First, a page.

Dear Members of Congress:
ALEC Action is pleased to present the undersigned members of the American Legislative Exchange Council (ALEC) who oppose plans and legislation that seek to control and limit pharmaceutical prices artificially. Current proposals being considered in Congress and by the U.S. Department of Health and Human Services (HHS) will have unacceptable ramifications, most alarmingly, a significant drop in pharmaceutical companies’ resources which will inevitably lead to less investment in life-saving and life-enhancing research and development. These ideas are wholly inconsistent with ALEC’s free market, limited government principles and will ultimately harm patients both in this country and abroad.
Plans to set drug prices are metastasizing rapidly in Washington, DC. The current International Pricing Index (IPI) proposal being advanced by HHS would tie prices for medicines in the U.S. to other countries’ price ceilings. Other proposals from Congress would use international reference pricing to accomplish similar goals.
An additional idea under consideration would permit prescription drug importation if drugs from foreign countries could be procured at substantial discounts. HHS estimates that this proposal would only result in a 1 percent savings for American pharmaceutical consumers and the federal government cannot ensure that the drugs entering the country would be safe and effective.
These attempts at health care cost-cutting are economically flawed and will lead to a reduction in lifesaving innovation at a time when the pharmaceutical industry is poised to discover treatments and cures for some of our more deadly and debilitating diseases. To constrain resources now will quite literally cost lives. According to the Global Pharmaceutical Policy Model, U.S. adoption of European price controls would lead to .7 years lower longevity for Americans and Europeans.
U.S. patients may lose access to new treatments. Americans currently enjoy access to 89 percent of new medicines. This contrasts sharply with countries that have enacted price controls such as Germany, Switzerland, the Netherlands and Singapore where access to new medications is 62 percent, 56 percent, 48 percent and 29 percent respectively.
These ideas are well-meaning but misguided attempts to address a real problem.
America often pays far more than the rest of the world for medicines – up to six times more. According to Reforming Biopharmaceutical Pricing at Home and Abroad, a February 2018 report released by the White House Council on Economic Advisors:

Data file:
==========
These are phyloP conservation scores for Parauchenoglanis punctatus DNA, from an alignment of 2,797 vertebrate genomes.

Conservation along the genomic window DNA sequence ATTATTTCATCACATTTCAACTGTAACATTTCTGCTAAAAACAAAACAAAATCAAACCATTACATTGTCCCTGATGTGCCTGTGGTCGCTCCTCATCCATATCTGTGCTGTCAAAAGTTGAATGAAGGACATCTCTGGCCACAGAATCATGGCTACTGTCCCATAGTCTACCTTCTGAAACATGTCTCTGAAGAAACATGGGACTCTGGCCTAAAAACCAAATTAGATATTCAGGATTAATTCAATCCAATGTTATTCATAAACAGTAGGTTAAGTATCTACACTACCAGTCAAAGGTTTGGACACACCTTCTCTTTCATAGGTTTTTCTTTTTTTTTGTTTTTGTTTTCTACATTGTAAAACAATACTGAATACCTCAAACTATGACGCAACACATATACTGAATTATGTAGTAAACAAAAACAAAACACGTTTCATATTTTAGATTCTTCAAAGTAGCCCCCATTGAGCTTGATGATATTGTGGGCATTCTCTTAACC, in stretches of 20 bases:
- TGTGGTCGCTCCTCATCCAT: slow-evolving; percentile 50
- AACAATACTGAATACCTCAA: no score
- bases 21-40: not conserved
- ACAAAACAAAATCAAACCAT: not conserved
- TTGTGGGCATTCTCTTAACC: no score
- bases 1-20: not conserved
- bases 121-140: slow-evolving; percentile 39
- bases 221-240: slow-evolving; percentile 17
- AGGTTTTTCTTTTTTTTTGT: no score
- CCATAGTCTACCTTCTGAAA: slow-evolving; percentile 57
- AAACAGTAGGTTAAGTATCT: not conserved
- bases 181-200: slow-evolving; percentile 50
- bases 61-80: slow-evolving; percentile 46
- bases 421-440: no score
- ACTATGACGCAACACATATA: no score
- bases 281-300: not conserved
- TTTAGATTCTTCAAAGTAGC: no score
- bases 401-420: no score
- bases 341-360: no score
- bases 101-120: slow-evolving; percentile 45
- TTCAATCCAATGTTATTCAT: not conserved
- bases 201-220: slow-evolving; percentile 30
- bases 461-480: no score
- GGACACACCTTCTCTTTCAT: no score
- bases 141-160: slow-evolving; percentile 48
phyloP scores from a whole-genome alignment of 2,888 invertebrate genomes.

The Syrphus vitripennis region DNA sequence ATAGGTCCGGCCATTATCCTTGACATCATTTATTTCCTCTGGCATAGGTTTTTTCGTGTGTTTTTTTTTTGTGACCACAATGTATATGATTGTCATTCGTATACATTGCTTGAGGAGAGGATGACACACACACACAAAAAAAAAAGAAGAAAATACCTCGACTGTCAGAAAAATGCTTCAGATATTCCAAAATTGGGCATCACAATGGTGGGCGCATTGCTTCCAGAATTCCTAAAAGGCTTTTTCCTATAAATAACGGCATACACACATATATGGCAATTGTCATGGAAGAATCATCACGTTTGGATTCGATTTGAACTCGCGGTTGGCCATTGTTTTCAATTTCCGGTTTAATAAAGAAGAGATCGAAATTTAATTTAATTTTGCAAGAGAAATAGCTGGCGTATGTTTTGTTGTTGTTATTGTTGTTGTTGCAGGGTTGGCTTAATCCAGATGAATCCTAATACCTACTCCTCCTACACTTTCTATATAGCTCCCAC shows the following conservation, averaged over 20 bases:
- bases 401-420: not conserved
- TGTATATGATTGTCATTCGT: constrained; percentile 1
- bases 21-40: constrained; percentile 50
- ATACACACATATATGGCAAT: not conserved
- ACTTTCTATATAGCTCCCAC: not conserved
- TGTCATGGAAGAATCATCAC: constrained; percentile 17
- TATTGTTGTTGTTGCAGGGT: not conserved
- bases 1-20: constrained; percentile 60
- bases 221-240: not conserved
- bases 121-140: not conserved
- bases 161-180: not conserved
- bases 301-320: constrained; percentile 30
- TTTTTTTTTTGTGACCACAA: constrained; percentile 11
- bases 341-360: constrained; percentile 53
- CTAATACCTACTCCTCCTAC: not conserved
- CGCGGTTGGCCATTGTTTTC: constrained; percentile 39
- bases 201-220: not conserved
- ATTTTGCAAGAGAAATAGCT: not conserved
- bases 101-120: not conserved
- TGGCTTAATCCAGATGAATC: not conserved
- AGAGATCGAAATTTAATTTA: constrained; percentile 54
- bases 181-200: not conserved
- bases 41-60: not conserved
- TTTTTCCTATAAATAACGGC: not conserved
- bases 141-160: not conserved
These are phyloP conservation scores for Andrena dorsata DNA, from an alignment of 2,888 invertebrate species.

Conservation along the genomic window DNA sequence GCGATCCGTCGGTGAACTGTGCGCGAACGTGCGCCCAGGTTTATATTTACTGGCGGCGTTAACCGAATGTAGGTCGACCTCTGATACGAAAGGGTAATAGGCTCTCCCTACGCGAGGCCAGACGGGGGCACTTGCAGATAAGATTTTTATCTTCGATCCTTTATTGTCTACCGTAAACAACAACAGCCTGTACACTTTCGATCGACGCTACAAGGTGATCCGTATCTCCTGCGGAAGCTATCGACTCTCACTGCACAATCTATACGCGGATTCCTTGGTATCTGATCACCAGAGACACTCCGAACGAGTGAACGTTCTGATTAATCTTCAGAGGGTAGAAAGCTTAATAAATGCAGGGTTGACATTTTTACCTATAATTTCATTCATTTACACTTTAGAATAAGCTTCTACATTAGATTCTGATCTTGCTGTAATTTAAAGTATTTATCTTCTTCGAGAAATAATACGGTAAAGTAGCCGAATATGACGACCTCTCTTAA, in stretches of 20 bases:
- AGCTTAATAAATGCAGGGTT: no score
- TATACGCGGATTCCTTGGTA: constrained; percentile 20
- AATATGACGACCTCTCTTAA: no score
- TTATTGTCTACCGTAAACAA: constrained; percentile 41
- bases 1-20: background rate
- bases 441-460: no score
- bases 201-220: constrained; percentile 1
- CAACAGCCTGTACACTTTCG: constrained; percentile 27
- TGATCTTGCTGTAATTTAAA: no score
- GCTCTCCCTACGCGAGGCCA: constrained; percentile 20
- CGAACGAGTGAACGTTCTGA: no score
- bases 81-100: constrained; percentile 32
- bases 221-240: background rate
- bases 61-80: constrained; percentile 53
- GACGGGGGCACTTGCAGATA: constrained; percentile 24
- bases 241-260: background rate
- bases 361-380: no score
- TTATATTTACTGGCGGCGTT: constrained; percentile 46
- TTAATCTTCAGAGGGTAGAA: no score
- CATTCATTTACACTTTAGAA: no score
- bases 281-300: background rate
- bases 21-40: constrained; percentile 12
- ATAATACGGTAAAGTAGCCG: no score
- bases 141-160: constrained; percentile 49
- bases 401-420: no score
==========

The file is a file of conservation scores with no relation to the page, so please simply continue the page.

“Among members of the Organization for Economic Co-operation and Development (OECD) … Americans pay more than 70 percent of patented biopharmaceutical profits, despite the fact that the United States accounts for only 34 percent of OECD GDP at Purchasing Power Parity (PPP). In short, pharmaceutical innovators—and foreign governments—across the world rely on America’s patients and taxpayers to finance critical research and development.”
And because Americans bear a disproportionate share of the drug cost burden, price controls advanced by the United States will have an outsize and disruptive impact on pharmaceutical industry revenues with dire health consequences for our nation and the rest of the world.
Pharmaceutical companies take on substantial financial risk with the creation of each potentially lifesaving product. The average drug takes 11-14 years to develop at a cost of between $1 and $2.6 billion. Fewer than one of 12 of these drugs ever make it to market.
The United States leads the world in new drug patents because of a combination of strong intellectual property protections and a robust pharmaceutical industry that supports four million American jobs and invests heavily in research and development. American leadership and jobs would evaporate along with drug company revenues.
However, the most unfortunate casualties of a rush for our government to import ill-advised price controls will be those hoping for lifesaving cures that never come because research and development dollars disappear.
Rather than accelerating a race to the bottom, the White House should exert its influence to encourage other developed nations to shoulder more of the responsibility for health innovation. These countries can and should increase the prices they pay to better reflect market value. The 2015 Congressional Trade Priorities and Accountability Act, for which ALEC has supporting model policy here, mandates the negotiation of trade frameworks that “achieve the elimination of government measures such as price controls and reference pricing which deny full market access for United States products.” Prioritizing the negotiation of trade agreements that make the lifting of pharmaceutical price controls would be a good place to start.
Science is on the cusp of developing cures and treatments for a host of human maladies from cancer to Alzheimer’s. Now is not the time to endanger the financial resources needed to create lifesaving, medical innovation.
Sen. J. Stuart Adams (UT)
Rep. Kay Christofferson (UT)
Rep. Alan Clemmons (SC)
Sen. Julie Daniels (OK)
Sen. Ed Emery (MO)
Rep. Seth Grove (PA)
Rep. Justin Hill (MO)
Sen. Dan Laursen (WY)
Sen. Vince Leach (AZ)
Rep. Rick Miller (TX)
Rep. Lewis Moore (OK)
Rep. John Nygren (WI)
Rep. Bill Rhiley (KS)
Sen. Rex Rice (SC)
Sen. Patricia Rucker (WV)
Rep. Garry Smith (SC)
Rep. Bill Taylor (SC)
Rep. Bob Thorpe (AZ)
Speaker Linda Upmeyer (IA)
Rep. John Wills (IA)
 ALEC Action is the official advocacy organization 501(c)(4) affiliated to the American Legislative Exchange Council (ALEC) 501(c)(3).